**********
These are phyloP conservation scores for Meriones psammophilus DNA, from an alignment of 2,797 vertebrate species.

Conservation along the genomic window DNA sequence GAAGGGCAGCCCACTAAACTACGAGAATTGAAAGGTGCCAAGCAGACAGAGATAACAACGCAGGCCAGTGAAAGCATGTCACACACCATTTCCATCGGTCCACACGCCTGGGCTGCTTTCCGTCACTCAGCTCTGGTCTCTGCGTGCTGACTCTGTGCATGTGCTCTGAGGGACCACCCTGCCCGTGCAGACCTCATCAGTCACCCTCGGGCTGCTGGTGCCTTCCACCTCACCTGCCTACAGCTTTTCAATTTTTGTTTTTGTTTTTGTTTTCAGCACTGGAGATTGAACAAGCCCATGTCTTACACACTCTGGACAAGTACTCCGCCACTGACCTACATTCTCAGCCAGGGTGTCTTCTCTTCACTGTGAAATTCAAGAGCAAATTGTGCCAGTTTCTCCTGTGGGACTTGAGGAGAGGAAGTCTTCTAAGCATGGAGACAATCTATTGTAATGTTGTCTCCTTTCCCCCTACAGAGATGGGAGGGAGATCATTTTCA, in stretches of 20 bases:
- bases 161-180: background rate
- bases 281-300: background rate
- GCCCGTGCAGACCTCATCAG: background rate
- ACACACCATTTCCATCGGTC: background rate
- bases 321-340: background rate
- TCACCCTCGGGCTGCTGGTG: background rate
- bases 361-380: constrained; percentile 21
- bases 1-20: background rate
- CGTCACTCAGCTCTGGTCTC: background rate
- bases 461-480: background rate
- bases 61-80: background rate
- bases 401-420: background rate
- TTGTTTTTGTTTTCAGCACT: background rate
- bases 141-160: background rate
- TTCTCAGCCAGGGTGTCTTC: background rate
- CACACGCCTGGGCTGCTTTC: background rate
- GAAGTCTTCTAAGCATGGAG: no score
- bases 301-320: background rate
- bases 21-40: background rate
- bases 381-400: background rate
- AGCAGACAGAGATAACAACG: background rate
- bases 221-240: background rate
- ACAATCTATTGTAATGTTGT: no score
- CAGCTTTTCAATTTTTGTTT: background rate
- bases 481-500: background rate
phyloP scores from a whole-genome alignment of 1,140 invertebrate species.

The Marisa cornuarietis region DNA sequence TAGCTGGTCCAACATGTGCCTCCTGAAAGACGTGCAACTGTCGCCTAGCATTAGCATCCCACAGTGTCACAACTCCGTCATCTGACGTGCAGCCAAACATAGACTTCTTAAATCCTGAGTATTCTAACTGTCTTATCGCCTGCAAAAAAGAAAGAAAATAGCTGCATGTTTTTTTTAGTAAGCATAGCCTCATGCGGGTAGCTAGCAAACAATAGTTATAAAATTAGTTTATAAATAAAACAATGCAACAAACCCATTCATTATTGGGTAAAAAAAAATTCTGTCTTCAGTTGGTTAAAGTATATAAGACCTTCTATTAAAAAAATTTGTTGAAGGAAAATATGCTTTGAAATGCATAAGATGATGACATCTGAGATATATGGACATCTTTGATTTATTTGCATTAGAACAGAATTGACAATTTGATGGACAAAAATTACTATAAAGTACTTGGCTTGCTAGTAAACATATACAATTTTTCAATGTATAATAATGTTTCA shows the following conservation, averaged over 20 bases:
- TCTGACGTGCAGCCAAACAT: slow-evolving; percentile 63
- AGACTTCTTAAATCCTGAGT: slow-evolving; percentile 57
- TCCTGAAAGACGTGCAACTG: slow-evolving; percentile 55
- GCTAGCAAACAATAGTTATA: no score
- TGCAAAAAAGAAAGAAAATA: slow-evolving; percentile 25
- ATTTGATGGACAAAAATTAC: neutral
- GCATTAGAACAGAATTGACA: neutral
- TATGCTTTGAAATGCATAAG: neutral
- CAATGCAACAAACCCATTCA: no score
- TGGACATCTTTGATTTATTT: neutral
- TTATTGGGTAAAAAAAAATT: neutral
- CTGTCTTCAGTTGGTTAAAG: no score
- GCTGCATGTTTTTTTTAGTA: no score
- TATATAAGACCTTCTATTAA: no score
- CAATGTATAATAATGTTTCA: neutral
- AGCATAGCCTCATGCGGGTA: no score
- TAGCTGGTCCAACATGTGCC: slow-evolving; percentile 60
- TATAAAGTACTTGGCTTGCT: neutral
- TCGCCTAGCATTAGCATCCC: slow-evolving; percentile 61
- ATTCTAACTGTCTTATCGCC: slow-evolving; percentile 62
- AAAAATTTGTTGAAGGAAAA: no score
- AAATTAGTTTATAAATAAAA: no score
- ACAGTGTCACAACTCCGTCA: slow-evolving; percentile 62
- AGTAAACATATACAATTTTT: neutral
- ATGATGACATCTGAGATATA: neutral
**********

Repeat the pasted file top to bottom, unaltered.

These are phyloP conservation scores for Meriones psammophilus DNA, from an alignment of 2,797 vertebrate species.

Conservation along the genomic window DNA sequence GAAGGGCAGCCCACTAAACTACGAGAATTGAAAGGTGCCAAGCAGACAGAGATAACAACGCAGGCCAGTGAAAGCATGTCACACACCATTTCCATCGGTCCACACGCCTGGGCTGCTTTCCGTCACTCAGCTCTGGTCTCTGCGTGCTGACTCTGTGCATGTGCTCTGAGGGACCACCCTGCCCGTGCAGACCTCATCAGTCACCCTCGGGCTGCTGGTGCCTTCCACCTCACCTGCCTACAGCTTTTCAATTTTTGTTTTTGTTTTTGTTTTCAGCACTGGAGATTGAACAAGCCCATGTCTTACACACTCTGGACAAGTACTCCGCCACTGACCTACATTCTCAGCCAGGGTGTCTTCTCTTCACTGTGAAATTCAAGAGCAAATTGTGCCAGTTTCTCCTGTGGGACTTGAGGAGAGGAAGTCTTCTAAGCATGGAGACAATCTATTGTAATGTTGTCTCCTTTCCCCCTACAGAGATGGGAGGGAGATCATTTTCA, in stretches of 20 bases:
- bases 161-180: background rate
- bases 281-300: background rate
- GCCCGTGCAGACCTCATCAG: background rate
- ACACACCATTTCCATCGGTC: background rate
- bases 321-340: background rate
- TCACCCTCGGGCTGCTGGTG: background rate
- bases 361-380: constrained; percentile 21
- bases 1-20: background rate
- CGTCACTCAGCTCTGGTCTC: background rate
- bases 461-480: background rate
- bases 61-80: background rate
- bases 401-420: background rate
- TTGTTTTTGTTTTCAGCACT: background rate
- bases 141-160: background rate
- TTCTCAGCCAGGGTGTCTTC: background rate
- CACACGCCTGGGCTGCTTTC: background rate
- GAAGTCTTCTAAGCATGGAG: no score
- bases 301-320: background rate
- bases 21-40: background rate
- bases 381-400: background rate
- AGCAGACAGAGATAACAACG: background rate
- bases 221-240: background rate
- ACAATCTATTGTAATGTTGT: no score
- CAGCTTTTCAATTTTTGTTT: background rate
- bases 481-500: background rate
phyloP scores from a whole-genome alignment of 1,140 invertebrate species.

The Marisa cornuarietis region DNA sequence TAGCTGGTCCAACATGTGCCTCCTGAAAGACGTGCAACTGTCGCCTAGCATTAGCATCCCACAGTGTCACAACTCCGTCATCTGACGTGCAGCCAAACATAGACTTCTTAAATCCTGAGTATTCTAACTGTCTTATCGCCTGCAAAAAAGAAAGAAAATAGCTGCATGTTTTTTTTAGTAAGCATAGCCTCATGCGGGTAGCTAGCAAACAATAGTTATAAAATTAGTTTATAAATAAAACAATGCAACAAACCCATTCATTATTGGGTAAAAAAAAATTCTGTCTTCAGTTGGTTAAAGTATATAAGACCTTCTATTAAAAAAATTTGTTGAAGGAAAATATGCTTTGAAATGCATAAGATGATGACATCTGAGATATATGGACATCTTTGATTTATTTGCATTAGAACAGAATTGACAATTTGATGGACAAAAATTACTATAAAGTACTTGGCTTGCTAGTAAACATATACAATTTTTCAATGTATAATAATGTTTCA shows the following conservation, averaged over 20 bases:
- TCTGACGTGCAGCCAAACAT: slow-evolving; percentile 63
- AGACTTCTTAAATCCTGAGT: slow-evolving; percentile 57
- TCCTGAAAGACGTGCAACTG: slow-evolving; percentile 55
- GCTAGCAAACAATAGTTATA: no score
- TGCAAAAAAGAAAGAAAATA: slow-evolving; percentile 25
- ATTTGATGGACAAAAATTAC: neutral
- GCATTAGAACAGAATTGACA: neutral
- TATGCTTTGAAATGCATAAG: neutral
- CAATGCAACAAACCCATTCA: no score
- TGGACATCTTTGATTTATTT: neutral
- TTATTGGGTAAAAAAAAATT: neutral
- CTGTCTTCAGTTGGTTAAAG: no score
- GCTGCATGTTTTTTTTAGTA: no score
- TATATAAGACCTTCTATTAA: no score
- CAATGTATAATAATGTTTCA: neutral
- AGCATAGCCTCATGCGGGTA: no score
- TAGCTGGTCCAACATGTGCC: slow-evolving; percentile 60
- TATAAAGTACTTGGCTTGCT: neutral
- TCGCCTAGCATTAGCATCCC: slow-evolving; percentile 61
- ATTCTAACTGTCTTATCGCC: slow-evolving; percentile 62
- AAAAATTTGTTGAAGGAAAA: no score
- AAATTAGTTTATAAATAAAA: no score
- ACAGTGTCACAACTCCGTCA: slow-evolving; percentile 62
- AGTAAACATATACAATTTTT: neutral
- ATGATGACATCTGAGATATA: neutral